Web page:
Using Juvenile Literature about HIV/AIDS: Ideas and Precautions for the Classroom
Prater, Mary ANne, Sileo, Nancy M., Teaching Exceptional Children
Worldwide attention continues to focus on the human immunodeficiency virus (HIV) disease, which may develop into AIDS. The incubation period between first contracting HIV and possibly developing AIDS can be exceptionally long in adolescents and adults, averaging 8 to 12 years. Given that AIDS is currently a leading cause of death among U.S. residents 25-44 years old (National Center for Health Statistics [NCHS], 2000), many people acquired the disease while adolescents. Consequently, the existence of this disease has affected schools. Medical experts have joined with educators to develop preventive curriculum. Individuals in the legal profession have focused on school policy and legal issues related to educating students with HIV/AIDS in public schools and health experts and school boards have created school policy mandating the use of universal health precautions by all school personnel.
HIV/AIDS in the Curiculum
As educators, we need to be concerned with teaching students with disabilities about HIV/AIDS. Research suggests that students with disabilities may be more vulnerable to acquiring the disease because of the increased likelihood of sexual and drug abuse, as well as more vulnerability to peer pressures (Prater, Serna, Sileo, & Katz, 1995). We must not ignore students with disabilities as we design and implement HIV/AIDS prevention education programs.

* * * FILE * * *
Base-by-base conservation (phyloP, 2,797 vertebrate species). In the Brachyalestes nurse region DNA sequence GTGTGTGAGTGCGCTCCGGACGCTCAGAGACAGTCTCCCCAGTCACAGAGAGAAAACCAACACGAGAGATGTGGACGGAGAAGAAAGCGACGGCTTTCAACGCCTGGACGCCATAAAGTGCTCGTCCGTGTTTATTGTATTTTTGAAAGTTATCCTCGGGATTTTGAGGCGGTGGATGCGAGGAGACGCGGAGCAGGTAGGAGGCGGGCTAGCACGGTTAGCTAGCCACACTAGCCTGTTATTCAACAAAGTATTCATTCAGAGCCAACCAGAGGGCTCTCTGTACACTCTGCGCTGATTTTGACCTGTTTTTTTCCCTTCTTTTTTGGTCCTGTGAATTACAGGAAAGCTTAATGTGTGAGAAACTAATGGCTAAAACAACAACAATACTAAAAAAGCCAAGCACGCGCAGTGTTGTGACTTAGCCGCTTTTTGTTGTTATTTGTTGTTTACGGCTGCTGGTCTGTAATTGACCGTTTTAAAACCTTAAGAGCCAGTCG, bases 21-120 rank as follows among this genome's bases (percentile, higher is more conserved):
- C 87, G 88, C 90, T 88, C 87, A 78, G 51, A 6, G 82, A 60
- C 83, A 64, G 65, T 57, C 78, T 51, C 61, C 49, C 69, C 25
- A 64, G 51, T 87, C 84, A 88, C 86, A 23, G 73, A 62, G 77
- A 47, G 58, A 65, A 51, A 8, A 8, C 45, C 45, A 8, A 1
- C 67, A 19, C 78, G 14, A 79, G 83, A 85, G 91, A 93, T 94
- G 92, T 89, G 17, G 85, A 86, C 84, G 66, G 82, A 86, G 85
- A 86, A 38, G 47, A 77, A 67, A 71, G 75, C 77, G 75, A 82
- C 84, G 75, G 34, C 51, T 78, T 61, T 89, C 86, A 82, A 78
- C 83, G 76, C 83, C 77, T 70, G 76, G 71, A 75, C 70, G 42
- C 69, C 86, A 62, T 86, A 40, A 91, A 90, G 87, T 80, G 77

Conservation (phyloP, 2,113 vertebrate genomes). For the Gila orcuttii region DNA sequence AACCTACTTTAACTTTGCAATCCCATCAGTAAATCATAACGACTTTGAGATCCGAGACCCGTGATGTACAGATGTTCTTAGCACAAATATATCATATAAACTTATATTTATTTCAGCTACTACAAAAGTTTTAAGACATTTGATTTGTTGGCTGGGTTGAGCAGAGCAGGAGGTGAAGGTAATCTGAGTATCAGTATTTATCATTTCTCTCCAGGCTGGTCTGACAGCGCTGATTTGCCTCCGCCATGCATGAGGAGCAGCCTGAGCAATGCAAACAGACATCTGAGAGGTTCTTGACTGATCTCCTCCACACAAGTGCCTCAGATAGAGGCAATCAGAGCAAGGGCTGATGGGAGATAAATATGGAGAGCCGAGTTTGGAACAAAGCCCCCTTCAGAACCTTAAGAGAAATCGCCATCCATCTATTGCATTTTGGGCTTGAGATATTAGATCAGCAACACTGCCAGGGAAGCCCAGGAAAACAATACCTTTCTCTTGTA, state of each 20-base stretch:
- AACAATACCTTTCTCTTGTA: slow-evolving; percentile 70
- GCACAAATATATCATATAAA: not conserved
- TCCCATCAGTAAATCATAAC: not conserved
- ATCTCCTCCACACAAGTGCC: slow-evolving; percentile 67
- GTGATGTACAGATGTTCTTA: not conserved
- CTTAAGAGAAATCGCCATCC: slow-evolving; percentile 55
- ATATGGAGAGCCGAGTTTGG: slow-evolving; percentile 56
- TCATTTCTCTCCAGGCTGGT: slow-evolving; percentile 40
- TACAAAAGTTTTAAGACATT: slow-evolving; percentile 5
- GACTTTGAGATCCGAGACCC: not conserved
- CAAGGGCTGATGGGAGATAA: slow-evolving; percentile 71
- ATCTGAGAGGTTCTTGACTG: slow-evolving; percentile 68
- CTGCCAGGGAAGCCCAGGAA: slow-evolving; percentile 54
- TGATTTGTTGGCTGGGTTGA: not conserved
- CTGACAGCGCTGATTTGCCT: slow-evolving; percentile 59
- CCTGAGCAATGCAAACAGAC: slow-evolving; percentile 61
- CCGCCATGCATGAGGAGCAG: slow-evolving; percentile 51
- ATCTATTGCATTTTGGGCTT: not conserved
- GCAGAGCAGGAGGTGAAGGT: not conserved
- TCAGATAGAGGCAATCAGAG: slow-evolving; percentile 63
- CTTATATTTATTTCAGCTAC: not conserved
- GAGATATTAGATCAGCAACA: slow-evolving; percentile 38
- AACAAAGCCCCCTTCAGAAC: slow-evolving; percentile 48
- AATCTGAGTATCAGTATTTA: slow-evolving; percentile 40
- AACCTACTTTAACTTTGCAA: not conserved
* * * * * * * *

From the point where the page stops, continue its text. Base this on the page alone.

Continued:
When AIDS was first identified, writers published a preponderance of nonfiction and a few fiction books for both adults and young adults (e.g., Hancock & Carim, 1986; Kerr, 1986; Miklowitz, 1987; Nourse, 1986). Since that time, medical knowledge about the transmission and evolution of the disease has improved exponentially. In response to this increased knowledge and concern about the rising incidence of the disease, educators and other related school personnel have taken more responsibility for teaching children and youth about HIV/AIDS by creating many preventive curricula; and authors have written additional books for school-aged students that include characters with HIV/AIDS. Curricular Uses of Literature Educators have advocated the use of juvenile literature in classrooms as (a) a way to teach about specific subjects (Dyches & Prater, 2000; Prater, 2000), (b) integrated thematic units (Rothlein & Meinbach, 1996), and (c) bibliotherapy (Sridhar & Vaughn, 2000). All three applications are appropriate to using juvenile literature in the area of HIV/AIDS. This article, however, focuses on the use of fiction and nonfiction in the first two areas:
* To teach about HIV/AIDS in concert with preventive curricula.
* To integrate books that happen to have characters with HIV/AIDS within other curricular areas as thematic units in the classroom.
Here, we discuss a sample of biographical and fiction books that include characters with HIV/AIDS. In selecting these books, we sought juvenile literature through a computerized search of books available through local public libraries and electronic bookstores. No books located were deliberately eliminated from our analysis. First, we discuss the type of information included in juvenile literature that may be used to teach about HIV/AIDS. Second, we present ideas for integrating juvenile literature with HIV/AIDS curriculum, as well as across other content area curricula. Last, we present precautions to consider when selecting and using these books in the classroom.
Teaching About HIV/AIDS
Educators can use juvenile literature effectively in teaching about concepts and emotions surrounding the topic of HIV/AIDS. We present examples of books that discuss (a) transmission of the virus, (b) effect of the disease, and (c) emotional responses to those who have contracted HIV/AIDS. Table 1 shows a list of the books and the type of HIV/AIDS information discussed in them.
Many juvenile books address transmission of HIV/AIDS and can help dispel the myths that HIV/AIDS is a "gay disease" or that it can be transmitted through casual contact with an infected person. …